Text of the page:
At the time of the sale, MPI was named in a lawsuit filed over its dealings on behalf of West Virginia-based First National Bank of Keystone, which federal regulators shut down in one of the largest bank failures in U.S. history. The suit claimed the brokers conspired with bank insiders to dump Keystone stock after regulators intensified their investigation of the bank. MPI also had financial problems, losing over $350,000 the previous year. MPI was later fined by regulators for falling below its financial “net capital” requirements.
MPI’s owner claimed that neither legal nor financial problems was the reason for the sale, although he admitted that an earlier deal fell through and GunnAllen’s offer was apparently the best available. Meanwhile, GunnAllen officials claimed they were not concerned with problems at MPI’s because GunnAllen did not assume MPI’s liabilities.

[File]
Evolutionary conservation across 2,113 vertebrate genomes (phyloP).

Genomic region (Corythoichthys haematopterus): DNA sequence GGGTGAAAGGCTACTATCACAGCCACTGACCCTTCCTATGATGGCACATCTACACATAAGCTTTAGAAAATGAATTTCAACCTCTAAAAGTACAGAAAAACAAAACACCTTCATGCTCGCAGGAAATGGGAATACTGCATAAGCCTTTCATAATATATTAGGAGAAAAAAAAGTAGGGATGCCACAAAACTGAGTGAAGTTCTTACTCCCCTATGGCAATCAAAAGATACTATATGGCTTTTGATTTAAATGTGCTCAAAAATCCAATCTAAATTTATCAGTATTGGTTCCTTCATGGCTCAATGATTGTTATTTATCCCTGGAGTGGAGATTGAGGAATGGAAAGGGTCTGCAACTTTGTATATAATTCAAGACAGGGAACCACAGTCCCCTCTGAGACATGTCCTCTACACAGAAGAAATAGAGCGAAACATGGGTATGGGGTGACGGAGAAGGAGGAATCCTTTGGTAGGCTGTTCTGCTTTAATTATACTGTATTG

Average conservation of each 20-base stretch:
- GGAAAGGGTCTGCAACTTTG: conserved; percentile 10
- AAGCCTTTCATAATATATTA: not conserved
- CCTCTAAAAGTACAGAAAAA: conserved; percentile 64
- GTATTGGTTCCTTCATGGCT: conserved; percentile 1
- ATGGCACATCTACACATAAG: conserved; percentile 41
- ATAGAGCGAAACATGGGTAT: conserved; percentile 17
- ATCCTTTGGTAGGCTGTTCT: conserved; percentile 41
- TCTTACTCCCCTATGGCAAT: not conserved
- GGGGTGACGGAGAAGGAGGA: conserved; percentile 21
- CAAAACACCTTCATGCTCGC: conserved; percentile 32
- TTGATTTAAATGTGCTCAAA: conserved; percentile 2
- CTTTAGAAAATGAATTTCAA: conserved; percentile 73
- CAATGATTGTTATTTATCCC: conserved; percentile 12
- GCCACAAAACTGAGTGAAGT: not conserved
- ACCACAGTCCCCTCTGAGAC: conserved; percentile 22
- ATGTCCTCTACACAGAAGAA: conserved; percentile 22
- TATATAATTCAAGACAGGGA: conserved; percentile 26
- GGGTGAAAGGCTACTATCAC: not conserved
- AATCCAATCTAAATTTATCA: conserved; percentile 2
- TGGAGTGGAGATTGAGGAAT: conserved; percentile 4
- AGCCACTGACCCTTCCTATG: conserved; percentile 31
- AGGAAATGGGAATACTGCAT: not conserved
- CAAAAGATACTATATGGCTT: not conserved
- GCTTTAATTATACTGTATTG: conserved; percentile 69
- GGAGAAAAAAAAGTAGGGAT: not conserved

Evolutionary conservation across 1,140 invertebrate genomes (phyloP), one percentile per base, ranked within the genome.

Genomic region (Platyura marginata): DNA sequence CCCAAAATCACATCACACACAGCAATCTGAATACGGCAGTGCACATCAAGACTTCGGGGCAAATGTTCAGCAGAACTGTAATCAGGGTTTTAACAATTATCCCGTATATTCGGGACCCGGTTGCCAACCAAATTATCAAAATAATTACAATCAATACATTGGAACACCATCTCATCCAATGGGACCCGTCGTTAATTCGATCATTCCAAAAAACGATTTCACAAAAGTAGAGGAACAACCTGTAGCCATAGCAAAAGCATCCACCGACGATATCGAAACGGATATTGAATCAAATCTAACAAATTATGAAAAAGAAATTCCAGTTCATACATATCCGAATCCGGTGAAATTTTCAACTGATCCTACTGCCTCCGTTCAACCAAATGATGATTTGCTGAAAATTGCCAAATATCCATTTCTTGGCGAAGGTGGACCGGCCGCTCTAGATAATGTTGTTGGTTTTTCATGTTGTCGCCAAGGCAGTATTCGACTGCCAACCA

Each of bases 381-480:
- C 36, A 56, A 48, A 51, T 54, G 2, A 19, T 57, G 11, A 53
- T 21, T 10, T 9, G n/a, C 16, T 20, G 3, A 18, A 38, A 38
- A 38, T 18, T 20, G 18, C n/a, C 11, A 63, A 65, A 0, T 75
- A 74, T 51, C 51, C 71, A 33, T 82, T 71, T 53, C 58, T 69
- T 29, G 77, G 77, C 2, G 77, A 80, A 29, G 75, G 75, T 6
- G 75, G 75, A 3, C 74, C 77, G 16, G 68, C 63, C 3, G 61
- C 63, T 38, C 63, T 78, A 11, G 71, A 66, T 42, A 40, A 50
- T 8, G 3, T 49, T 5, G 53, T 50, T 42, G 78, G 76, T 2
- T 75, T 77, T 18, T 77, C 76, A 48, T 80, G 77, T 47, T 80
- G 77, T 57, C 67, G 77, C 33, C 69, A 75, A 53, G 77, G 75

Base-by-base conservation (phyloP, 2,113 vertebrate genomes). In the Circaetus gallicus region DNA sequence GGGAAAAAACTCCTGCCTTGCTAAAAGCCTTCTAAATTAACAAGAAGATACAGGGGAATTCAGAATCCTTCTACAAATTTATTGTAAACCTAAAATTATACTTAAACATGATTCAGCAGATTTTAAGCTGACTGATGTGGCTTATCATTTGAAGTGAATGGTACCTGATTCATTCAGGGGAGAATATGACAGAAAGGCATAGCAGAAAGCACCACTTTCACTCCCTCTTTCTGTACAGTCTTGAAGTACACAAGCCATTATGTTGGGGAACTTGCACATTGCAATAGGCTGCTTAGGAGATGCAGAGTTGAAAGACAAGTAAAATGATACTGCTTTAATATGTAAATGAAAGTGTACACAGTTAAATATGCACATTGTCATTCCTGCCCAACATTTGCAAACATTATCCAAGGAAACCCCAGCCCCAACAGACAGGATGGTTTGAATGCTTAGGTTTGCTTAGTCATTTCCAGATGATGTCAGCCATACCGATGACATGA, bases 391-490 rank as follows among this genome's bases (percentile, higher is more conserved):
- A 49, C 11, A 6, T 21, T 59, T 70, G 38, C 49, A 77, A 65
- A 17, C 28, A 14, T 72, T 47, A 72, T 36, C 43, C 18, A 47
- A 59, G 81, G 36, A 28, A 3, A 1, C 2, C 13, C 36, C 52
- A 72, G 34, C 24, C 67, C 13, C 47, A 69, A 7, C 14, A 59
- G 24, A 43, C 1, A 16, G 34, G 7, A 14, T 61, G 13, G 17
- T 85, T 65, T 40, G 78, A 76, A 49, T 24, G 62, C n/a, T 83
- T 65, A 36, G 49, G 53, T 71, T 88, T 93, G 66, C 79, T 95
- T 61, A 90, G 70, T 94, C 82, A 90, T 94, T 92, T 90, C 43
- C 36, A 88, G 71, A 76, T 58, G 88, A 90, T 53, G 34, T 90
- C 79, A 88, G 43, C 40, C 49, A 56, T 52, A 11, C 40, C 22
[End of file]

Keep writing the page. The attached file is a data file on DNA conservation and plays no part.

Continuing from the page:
A Federal Court in San Francisco ordered GunnAllen Financial, Inc. and its former broker to pay an investor $1.8 million for claims. As part of the award, GunnAllen was ordered to pay the client almost $1.5 million in punitive damages for claims which included “churning” the client’s account for commissions. The broker, who moved then moved to R.M Stark & Company prior to the judgment, was also ordered to pay over $120,000 in punitive damages for his role.
According to court papers, an account was opened at GunnAllen for the investor in February of 2004, with cash and securities totaling $428,000. After only three months the account had been charged commissions of $128,840 (almost one-third of the account value and an annualized rate of more than 100%). By then, the trading losses reached $240,381. Thus, the majority of the losses in the account were apparently caused by the commissions charged. In addition to the punitive damages, the court awarded all of the losses the victim had incurred.